Moxifloxacin: (Major) Concurrent use of toremifene and moxifloxacin should be avoided due to an increased risk for QT prolongation and torsade de pointes (TdP). Toremifene has been shown to prolong the QTc interval in a dose- and concentration-related manner. Moxifloxacin has also been associated with prolongation of the QT interval. Additionally, post-marketing surveillance has identified very rare cases of ventricular arrhythmias including TdP, usually in patients with severe underlying proarrhythmic conditions. The likelihood of QT prolongation may increase with increasing concentrations of moxifloxacin, therefore the recommended dose or infusion rate should not be exceeded.
    Nelfinavir: (Moderate) Metabolism of toremifene may be inhibited by drugs known to inhibit CYP3A4 hepatic enzymes, such as nelfinavir. Formal interaction studies with toremifene have not been performed, and the clinical relevance of potential interactions is uncertain.
    Nicardipine: (Minor) Metabolism of toremifene may be inhibited by drugs known to inhibit CYP3A4 hepatic enzymes. Nicardipine inhibits this isoenzyme and may decrease the metabolism of toremifen.
    Nilotinib: (Major) Coadministration of nilotinib and a drug that prolongs the QT interval, such as toremifene is not advised; nilotinib prolongs the QT interval. If coadministration is unavoidable, the manufacturer of nilotinib recommends interruption of nilotinib treatment. If nilotinib must be continued, closely monitor the patient for QT interval prolongation.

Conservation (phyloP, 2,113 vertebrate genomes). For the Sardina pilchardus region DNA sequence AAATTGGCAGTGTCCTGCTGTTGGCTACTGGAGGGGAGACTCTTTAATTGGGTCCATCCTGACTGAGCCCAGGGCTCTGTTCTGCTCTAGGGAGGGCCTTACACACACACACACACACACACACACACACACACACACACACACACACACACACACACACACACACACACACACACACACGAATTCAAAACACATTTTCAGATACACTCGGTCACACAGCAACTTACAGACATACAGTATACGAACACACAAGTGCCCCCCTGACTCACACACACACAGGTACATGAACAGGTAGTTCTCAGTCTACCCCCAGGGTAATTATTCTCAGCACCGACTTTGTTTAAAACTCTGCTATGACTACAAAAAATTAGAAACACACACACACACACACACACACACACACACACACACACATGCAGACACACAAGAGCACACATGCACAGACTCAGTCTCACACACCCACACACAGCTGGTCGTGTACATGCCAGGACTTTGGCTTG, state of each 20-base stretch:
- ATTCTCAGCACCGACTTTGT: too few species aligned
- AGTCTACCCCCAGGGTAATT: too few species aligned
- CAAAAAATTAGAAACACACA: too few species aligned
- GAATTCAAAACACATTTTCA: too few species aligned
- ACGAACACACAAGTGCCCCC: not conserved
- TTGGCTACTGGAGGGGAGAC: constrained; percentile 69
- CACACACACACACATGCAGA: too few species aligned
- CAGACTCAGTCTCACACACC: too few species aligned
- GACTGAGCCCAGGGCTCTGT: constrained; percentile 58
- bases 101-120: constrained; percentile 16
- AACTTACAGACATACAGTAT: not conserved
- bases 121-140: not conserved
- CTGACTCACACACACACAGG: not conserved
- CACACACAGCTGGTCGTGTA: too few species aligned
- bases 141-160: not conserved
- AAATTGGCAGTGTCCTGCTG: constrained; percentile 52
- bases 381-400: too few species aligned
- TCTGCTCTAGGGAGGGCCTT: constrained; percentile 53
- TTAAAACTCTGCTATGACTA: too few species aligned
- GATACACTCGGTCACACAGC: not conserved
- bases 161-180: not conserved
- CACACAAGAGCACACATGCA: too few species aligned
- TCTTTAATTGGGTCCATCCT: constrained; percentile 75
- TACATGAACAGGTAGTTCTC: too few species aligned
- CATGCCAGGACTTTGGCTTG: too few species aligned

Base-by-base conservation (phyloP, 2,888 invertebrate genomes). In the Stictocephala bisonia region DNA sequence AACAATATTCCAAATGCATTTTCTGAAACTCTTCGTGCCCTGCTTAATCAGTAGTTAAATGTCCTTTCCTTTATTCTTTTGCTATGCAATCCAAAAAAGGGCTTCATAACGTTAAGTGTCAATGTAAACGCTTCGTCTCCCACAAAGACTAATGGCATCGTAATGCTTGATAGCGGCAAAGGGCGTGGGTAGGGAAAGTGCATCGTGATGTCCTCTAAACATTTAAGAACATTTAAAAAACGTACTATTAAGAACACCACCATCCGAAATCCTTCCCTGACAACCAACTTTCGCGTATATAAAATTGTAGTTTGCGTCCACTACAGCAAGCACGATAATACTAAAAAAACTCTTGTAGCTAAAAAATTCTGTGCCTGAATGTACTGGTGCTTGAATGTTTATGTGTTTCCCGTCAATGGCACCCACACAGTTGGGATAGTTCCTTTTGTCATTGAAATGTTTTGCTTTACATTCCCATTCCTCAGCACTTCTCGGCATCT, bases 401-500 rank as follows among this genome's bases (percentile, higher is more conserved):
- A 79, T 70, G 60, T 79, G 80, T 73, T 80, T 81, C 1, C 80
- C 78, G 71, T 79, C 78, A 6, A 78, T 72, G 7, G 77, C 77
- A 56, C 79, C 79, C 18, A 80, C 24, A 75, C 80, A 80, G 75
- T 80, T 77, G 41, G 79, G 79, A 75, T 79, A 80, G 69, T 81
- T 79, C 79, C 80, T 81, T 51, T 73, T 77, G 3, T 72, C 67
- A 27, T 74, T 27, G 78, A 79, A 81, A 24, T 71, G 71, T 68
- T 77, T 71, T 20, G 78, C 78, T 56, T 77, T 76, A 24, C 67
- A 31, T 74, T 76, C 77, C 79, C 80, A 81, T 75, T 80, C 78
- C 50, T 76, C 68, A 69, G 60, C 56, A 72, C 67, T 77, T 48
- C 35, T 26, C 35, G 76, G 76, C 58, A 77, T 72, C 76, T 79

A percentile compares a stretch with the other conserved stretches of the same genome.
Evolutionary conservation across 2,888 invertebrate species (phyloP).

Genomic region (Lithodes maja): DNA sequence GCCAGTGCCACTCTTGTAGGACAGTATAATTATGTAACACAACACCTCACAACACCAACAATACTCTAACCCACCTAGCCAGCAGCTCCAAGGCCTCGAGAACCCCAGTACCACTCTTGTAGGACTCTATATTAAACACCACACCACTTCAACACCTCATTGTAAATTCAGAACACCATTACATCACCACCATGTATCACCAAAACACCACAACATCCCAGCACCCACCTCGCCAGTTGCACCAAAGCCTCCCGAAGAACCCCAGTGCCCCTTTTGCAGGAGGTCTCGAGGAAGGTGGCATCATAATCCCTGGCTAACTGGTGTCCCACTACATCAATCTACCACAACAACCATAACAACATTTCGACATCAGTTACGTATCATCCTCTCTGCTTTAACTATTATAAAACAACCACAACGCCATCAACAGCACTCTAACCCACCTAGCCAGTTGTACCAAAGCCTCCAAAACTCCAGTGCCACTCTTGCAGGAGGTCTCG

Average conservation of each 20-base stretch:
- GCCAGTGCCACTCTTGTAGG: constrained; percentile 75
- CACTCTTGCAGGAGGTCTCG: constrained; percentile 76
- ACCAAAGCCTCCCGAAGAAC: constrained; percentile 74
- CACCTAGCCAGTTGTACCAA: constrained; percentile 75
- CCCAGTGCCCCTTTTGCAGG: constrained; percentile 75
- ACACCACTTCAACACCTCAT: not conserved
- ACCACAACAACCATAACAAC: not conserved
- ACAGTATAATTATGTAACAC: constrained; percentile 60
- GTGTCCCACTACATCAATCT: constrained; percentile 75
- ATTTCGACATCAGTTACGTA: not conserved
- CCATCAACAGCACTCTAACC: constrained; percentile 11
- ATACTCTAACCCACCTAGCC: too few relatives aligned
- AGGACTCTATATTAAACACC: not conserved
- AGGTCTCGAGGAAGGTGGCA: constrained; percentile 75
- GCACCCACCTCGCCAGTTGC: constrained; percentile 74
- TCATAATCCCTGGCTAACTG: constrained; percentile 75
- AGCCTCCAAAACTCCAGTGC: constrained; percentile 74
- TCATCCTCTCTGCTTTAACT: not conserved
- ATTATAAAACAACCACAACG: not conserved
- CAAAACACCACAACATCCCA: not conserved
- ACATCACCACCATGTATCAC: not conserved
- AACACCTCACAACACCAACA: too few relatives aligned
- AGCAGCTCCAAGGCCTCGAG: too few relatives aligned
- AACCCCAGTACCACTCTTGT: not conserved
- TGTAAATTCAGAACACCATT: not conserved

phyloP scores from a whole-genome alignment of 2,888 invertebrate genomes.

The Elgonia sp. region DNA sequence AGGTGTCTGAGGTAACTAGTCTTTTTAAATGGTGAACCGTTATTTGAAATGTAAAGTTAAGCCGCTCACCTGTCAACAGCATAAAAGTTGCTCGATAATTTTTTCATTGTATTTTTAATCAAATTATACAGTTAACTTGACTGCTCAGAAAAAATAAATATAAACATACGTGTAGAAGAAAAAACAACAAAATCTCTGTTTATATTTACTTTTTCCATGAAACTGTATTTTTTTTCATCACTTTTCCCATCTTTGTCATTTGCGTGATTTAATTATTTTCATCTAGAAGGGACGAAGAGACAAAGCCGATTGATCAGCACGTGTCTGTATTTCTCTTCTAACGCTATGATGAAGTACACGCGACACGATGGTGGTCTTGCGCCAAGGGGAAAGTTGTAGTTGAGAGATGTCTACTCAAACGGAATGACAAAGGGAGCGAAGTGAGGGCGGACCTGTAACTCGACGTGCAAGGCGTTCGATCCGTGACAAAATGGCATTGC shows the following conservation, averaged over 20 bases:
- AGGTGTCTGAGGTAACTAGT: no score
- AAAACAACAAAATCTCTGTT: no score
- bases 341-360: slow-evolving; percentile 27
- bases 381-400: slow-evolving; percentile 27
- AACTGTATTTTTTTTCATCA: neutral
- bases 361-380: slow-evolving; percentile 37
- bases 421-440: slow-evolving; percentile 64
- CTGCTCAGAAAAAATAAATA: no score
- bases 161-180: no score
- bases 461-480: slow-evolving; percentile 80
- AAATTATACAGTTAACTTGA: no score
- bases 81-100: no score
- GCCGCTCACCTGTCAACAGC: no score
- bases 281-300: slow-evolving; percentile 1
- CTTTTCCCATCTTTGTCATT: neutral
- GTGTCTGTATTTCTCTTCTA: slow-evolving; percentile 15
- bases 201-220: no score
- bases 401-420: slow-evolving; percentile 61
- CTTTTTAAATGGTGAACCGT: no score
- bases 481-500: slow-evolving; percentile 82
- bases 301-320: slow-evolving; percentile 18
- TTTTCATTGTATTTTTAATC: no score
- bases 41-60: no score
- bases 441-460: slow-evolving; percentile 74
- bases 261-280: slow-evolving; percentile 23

Norfloxacin: (Major) Due to an increased risk for QT prolongation and torsade de pointes (TdP), caution is advised when administering toremifene with norfloxacin. Toremifene has been shown to prolong the QTc interval in a dose- and concentration-related manner. Quinolones have also been associated with QT prolongation and TdP. For norfloxacin specifically, extremely rare cases of TdP were reported during post-marketing surveillance. These reports generally involved patients with concurrent medical conditions or concomitant medications that may have been contributory.
    Nortriptyline: (Major) Toremifene has been shown to prolong the QTc interval in a dose- and concentration-related manner and should be used cautiously and with close monitoring with tricyclic antidepressants (TCAs). TCAs share pharmacologic properties like the Class IA antiarrhythmic agents and may prolong the QT interval, particularly in overdose or with higher-dose prescription therapy (elevated serum concentrations).
    Octreotide: (Major) Administer octreotide cautiously in patients receiving drugs that prolong the QT interval. Arrhythmias, sinus bradycardia, and conduction disturbances have occurred during octreotide therapy warranting more cautious monitoring during octreotide administration in higher risk patients with cardiac disease. Since bradycardia is a risk factor for development of TdP, the potential occurrence of bradycardia during octreotide administration could theoretically increase the risk of TdP in patients receiving drugs that prolong the QT interval. Drugs with a possible risk for QT prolongation and TdP that should be used cautiously with octreotide include toremifene. Toremifene has been shown to prolong the QTc interval in a dose- and concentration-related manner.
    Ofloxacin: (Major) Due to an increased risk for QT prolongation and torsade de pointes (TdP), caution is advised when administering toremifene with ofloxacin. Toremifene has been shown to prolong the QTc interval in a dose- and concentration-related manner. Some quinolones, including ofloxacin, have also been associated with QT prolongation. Additionally, post-marketing surveillance for ofloxacin has identified very rare cases of TdP.